A number of people have asked me to elaborate on one of the pictures I posted to my 365 this year. Its one of the most simple tools I keep in my camera bag and one of the most useful.
It’s just a bit of black foam that can be found at any craft store or art supplies place with some Velcro strips around the edges. In general photography terms it’s a flag, or some object you use to block light. Either from hitting your subject or from entering the camera directly.
This used to be a tool I’d only bring out from time to time when I had a specific problem to solve. Thanks to a tip from Brian Mullins this tool has found its way onto my on camera flash when I’m forced to use it.
Lets start with a demonstration. First lets take a look at what we get when we do use on camera flash or a hot shoe flash pointed straight forward.
You can see that the exposure is acceptable and everything is lit. Problem is the light is very flat and not very flattering. Besides it looks like every other flash photo out there and who wants that. To fix it without using an off camera flash we can try a few things. Lets start by bouncing our light off of the wall to my left.
That’s a bit better. Now the light has direction giving the face some shape and its a bit softer as well. Overall much better, but it’s still a bit hot for my taste and you’ll notice if you look closely two catch lights. The main one from the wall and a smaller one from the flash head. This means there is still some direct light falling on the subject. Lets try using our flag on the side of the flash closest to the subject.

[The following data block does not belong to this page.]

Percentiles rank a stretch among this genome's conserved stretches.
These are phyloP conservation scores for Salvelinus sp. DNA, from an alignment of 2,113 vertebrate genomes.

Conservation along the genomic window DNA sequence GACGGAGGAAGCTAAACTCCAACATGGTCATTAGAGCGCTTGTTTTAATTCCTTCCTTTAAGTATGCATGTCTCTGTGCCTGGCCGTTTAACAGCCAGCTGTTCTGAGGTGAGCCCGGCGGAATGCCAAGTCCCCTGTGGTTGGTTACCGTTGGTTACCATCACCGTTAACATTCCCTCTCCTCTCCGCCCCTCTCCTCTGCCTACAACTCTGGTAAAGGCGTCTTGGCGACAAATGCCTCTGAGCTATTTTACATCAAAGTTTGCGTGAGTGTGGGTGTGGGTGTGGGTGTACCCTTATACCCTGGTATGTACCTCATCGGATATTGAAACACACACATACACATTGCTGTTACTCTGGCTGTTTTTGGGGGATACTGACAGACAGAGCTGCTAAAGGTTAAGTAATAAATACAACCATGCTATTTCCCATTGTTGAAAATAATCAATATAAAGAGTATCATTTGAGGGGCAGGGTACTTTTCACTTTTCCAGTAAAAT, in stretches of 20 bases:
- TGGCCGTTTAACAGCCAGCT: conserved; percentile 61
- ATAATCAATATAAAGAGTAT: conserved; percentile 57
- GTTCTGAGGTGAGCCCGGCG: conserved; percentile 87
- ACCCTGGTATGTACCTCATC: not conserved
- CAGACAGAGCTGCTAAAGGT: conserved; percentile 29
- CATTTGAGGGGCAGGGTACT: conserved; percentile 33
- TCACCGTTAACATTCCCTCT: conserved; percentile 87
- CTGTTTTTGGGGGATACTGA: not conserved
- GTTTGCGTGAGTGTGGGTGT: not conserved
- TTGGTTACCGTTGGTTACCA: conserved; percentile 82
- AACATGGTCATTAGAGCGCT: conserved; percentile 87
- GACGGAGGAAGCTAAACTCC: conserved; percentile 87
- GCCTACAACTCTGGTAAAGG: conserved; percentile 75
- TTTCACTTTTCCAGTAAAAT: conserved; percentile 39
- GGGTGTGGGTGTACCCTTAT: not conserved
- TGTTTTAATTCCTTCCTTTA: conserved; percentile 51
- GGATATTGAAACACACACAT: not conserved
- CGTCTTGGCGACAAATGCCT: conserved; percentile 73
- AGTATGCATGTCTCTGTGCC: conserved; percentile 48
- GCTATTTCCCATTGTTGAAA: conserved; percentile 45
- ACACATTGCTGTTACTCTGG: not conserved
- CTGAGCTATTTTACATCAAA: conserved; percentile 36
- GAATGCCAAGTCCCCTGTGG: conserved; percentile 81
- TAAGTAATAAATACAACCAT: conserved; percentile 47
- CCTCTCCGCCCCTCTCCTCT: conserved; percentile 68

Now all the light is coming from the wall we bounced our light off of and none of it is coming directly from the flash head. The light is soft and doesn’t have any of the hot spots we were having problems with earlier. The effect is subtle but makes for a better and more flattering shot in my opinion.
I just wanted everyone to know how much my wife, my family, and I appreciate Jimmy. Sadly we met him because he volunteers for an organization called Now I Lay Me Down to Sleep. Something I feel he probably doesn’t tell others because his personal modesty won’t let him. Everyone in my family who was there commented on how wonderful the photographer was who came to help us through the most painful moment of our lives. In the most difficult of circumstances he was able to give us images to remember our boys that make me smile because they convey our love for them even at the same time they show our pain from loosing them. His compassion, respect, artistic ability, and warm heart have inspired me to pursue my passion for photography. I only hope that someday I’ll be at a point where I’m able to help another family in the same way Jimmy helped us.
I’ve included a video after the jump that will tell you more about NILMDTS and what they do. You will cry when you watch it, but it is very, very touching and conveys the importance of their work.
Mike Stimpson has clearly put a great deal of thought into how some of the most famous photographs were shot. So much that he’s recreated them using LEGOs! He even included links to how he setup each shot which is a fun way to learn a little about lighting as well. Just plain fun!